As someone who grew up with the BBC Radio Stoke on in the background, September 5, 1983 was quite a momentous day.
That’s the date that a new commercial radio station took to the air and, for the first time, gave the people of North Staffordshire and South Cheshire a choice.
DJ John Evington uttered the first words around 6am and chose Neil Diamond’s Beautiful Noise as the station’s first track.
Signal Radio was named after newspaper The Signal in the novels of Potteries author Arnold Bennett which, of course, was based on the then Evening Sentinel.
I well recall the early days of Signal, 30 years old this year, because – as an 11-year-old it provided a more ‘trendy’ alternative to the BBC station I had listened to every morning before school for years.
Radio Stoke was where I always hoped to find out at 8am that my school was closed because the boiler wasn’t working and there had been a couple of inches of snow.
Signal Radio, however, was different. In fact, I remember listening one Saturday morning and entering a trivia quiz against a bloke from Alsager.
I managed to win and the DJ promised to send me a single!
I waited for several days, the excitement building, until at last the parcel arrived.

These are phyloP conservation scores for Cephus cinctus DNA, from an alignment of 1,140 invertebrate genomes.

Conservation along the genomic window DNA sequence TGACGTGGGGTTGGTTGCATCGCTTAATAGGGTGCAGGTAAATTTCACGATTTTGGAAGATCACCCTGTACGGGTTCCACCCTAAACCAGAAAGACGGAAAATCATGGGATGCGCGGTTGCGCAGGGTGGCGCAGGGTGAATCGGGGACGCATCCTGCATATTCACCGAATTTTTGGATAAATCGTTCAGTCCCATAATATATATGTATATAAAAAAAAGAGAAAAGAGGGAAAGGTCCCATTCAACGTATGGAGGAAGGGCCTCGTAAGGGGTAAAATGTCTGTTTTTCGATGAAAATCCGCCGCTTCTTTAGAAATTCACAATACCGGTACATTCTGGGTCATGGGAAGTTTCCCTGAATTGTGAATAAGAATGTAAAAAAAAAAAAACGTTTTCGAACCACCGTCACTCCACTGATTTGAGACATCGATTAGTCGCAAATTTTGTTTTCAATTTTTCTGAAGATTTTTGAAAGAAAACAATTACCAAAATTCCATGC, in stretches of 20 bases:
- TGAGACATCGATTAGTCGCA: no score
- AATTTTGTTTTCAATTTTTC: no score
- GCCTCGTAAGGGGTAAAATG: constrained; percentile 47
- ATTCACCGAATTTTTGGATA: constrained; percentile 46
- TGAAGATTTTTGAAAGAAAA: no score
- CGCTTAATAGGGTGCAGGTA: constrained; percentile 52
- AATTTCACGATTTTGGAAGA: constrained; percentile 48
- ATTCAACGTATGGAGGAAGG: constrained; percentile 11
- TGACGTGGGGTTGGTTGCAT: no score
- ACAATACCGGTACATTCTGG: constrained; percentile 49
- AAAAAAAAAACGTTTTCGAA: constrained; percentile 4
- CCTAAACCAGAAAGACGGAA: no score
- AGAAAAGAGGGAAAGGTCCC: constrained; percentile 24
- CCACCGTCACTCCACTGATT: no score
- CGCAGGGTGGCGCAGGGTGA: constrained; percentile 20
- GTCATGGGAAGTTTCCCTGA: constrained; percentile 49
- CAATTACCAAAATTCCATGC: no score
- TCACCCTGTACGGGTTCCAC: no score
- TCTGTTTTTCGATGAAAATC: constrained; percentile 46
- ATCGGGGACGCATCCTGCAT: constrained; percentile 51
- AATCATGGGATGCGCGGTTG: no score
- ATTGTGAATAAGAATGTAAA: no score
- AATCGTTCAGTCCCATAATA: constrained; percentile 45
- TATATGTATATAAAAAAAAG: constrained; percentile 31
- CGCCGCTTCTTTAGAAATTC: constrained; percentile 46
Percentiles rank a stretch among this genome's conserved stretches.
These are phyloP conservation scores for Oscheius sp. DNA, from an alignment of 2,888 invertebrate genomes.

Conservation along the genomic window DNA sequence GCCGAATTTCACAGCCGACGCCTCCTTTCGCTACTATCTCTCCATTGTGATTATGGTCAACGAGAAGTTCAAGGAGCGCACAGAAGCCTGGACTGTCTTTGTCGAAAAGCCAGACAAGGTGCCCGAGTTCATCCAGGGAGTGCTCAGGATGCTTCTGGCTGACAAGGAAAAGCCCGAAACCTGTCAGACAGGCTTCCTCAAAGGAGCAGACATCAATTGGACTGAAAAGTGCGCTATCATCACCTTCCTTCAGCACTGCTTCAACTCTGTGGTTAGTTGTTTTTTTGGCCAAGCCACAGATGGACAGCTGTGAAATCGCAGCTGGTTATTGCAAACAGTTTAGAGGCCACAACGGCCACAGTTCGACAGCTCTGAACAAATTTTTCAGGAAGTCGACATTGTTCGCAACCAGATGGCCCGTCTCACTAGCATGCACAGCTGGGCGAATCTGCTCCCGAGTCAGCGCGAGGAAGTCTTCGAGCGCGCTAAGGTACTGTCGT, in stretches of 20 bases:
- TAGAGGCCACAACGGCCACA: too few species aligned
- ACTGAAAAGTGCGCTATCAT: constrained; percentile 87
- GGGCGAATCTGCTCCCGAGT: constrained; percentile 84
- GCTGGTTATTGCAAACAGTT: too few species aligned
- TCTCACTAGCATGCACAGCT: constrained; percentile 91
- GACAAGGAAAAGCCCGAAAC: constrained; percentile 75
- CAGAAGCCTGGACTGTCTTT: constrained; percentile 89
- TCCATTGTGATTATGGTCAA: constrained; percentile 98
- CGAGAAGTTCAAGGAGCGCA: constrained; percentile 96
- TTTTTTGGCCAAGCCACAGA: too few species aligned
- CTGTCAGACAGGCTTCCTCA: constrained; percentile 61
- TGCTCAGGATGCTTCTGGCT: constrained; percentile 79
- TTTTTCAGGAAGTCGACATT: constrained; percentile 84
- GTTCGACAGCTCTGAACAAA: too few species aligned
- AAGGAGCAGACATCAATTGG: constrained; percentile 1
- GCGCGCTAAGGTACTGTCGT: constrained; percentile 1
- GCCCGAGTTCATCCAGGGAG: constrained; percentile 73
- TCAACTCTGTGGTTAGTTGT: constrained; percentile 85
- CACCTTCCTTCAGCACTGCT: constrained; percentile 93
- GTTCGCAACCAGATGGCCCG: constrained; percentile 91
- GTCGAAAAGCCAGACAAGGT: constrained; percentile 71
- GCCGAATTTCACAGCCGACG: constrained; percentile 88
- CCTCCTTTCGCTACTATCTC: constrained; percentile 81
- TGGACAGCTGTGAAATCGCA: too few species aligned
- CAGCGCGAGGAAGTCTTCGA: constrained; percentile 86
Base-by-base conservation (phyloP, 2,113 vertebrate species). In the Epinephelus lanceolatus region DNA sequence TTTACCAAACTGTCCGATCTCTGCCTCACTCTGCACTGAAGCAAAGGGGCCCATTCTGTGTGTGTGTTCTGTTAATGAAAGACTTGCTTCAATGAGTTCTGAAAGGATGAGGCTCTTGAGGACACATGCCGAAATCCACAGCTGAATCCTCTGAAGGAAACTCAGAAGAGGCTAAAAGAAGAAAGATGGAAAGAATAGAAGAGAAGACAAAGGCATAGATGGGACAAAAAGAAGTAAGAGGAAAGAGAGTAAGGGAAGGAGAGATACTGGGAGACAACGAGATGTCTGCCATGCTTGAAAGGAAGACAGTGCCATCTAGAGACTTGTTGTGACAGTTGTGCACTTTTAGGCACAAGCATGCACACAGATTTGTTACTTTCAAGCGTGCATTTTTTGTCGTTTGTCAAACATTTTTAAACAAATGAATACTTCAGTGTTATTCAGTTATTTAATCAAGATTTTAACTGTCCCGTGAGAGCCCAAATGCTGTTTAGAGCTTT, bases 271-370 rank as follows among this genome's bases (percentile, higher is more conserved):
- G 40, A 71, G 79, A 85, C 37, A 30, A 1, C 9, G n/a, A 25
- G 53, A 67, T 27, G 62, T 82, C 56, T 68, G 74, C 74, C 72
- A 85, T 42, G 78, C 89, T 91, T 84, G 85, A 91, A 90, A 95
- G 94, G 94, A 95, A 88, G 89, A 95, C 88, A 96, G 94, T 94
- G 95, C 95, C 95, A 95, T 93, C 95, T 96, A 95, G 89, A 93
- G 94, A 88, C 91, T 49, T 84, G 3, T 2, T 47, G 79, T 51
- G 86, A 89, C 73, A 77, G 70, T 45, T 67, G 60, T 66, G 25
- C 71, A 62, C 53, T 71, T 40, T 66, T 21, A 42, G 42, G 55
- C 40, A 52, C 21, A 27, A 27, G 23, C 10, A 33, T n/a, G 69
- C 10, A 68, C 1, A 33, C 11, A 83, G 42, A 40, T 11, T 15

I ripped it open to discover I’d been sent a copy of We’ve Got A Good Fire Goin’ by Don Williams.
I could have cried. I didn’t even know who he was.
Despite the crushing disappointment for me personally, Signal Radio’s appeal continued to grow.
The station, based in Stoke Road, Shelton, was one of the last in the country to split its frequencies.
It initially broadcast on 104.3 and 1170 – changing to 102.6 FM later.
Like any commercial station, in the early days it didn’t have the greatest budget but the dedication and enthusiasm of its staff and a bit of creative thinking more than made up for that.
In 1986, for example, it secured the UK’s first Restrictive Service Licence to cover the National Garden Festival in Etruria.
The station – now broadcasting as Signal 1 and Signal 2 – has been instrumental in staging many shows including the Battle of the Bands, a Young DJ contest and the annual Live in the City pop concert – as well as raising tens of thousands of pounds for various charities.
Over the years a number of stars who have gone on to make household names for themselves gained invaluable experience presenting shows or working for Signal.
They include comedienne Caroline Aherne, DJ Chris Moyles (formerly of Radio One), BBC NorthWest Tonight’s Annabel Tiffin, the late Potteries entertainment legend Mel Scholes, of Jollees nightclub fame, and even a certain Robbie Williams.
Showbiz sisters Anthea Turner and Wendy Turner-Webster also cut their teeth at the station.
Pick up a copy of The Weekend Sentinel every Saturday for 12 pages of nostalgia.